Nostalgia is one of those things I always associate with older people. In the interest of full disclosure, I am an older person, but I've always had a fascination with things from the not too distant past.
When I was growing up, at least half of the adult males I knew were World War I veterans. I loved listening to their stories about the Great War. You might say I was a bit of a history buff.
Where I grew up, we were less than an hour from half a dozen or more Civil War battlefields. The school, parks and most city buildings in my hometown were built by the WPA (Works Progress Administration), a program of the New Deal that provided jobs during the Great Depression.
My favorite books were about the flying aces of WWI and I still love the old biplanes. The Golden Age of Aviation fascinated me: the air racing, the aerobatics and the barnstormers.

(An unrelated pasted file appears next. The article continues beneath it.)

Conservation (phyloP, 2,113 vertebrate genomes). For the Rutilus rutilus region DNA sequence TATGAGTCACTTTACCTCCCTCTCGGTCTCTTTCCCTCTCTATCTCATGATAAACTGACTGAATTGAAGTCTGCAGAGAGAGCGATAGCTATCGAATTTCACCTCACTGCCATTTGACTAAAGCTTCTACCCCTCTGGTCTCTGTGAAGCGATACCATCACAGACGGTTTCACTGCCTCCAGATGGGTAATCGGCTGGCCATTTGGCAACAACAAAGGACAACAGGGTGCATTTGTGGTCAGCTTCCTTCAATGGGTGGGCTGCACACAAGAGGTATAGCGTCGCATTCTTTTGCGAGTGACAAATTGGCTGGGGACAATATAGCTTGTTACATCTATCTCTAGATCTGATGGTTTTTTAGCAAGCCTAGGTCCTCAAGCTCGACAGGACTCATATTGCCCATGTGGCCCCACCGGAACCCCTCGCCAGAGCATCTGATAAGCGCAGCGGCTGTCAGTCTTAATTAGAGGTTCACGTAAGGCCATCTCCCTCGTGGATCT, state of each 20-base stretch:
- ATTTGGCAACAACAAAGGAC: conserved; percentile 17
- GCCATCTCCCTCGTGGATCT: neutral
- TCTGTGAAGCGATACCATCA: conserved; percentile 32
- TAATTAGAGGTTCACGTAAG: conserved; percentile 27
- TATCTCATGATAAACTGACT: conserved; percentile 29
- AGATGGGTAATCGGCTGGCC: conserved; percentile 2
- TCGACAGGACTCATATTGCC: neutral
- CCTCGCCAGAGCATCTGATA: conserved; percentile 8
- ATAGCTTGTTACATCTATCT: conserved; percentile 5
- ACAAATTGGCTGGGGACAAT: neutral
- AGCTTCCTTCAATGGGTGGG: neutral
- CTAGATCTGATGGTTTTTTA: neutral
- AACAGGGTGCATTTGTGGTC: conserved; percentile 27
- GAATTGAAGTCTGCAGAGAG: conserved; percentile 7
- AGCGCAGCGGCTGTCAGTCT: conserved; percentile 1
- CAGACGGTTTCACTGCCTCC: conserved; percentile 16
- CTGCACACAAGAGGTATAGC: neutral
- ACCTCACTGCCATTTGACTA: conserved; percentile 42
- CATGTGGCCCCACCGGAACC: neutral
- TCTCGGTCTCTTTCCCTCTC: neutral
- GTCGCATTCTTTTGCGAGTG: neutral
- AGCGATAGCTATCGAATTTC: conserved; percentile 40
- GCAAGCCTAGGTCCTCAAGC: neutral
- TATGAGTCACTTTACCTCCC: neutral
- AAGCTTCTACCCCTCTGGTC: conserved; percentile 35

The modern milking machines and stainless steel milk tanks of modern farming never interested me as much as the wooden stanchions, Dutch doors and hand cranked cream separator of our old milk barn.
Recently I've subscribed to a couple of farming/country living magazines, Grit and Capper's Farmer--revivals of publications from the past hundred years, that have a mix of current articles and nostalgia features. While I gain useful information for my own gardening and homesteading efforts, I'm really enjoying all the glances back at a different time. You notice I didn't say simpler. I believe that all of our modern conveniences have been a result of trying to make life simpler, even if it wouldn't seem like it for someone from the past.
Would I go back to the old days? I'm more realistic than that. There are a few things I might like better, but I realize that life was tough then and always is. On the other hand, I might like to travel back in time and buy a nice big piece of farm land with today's money at yesterday's prices.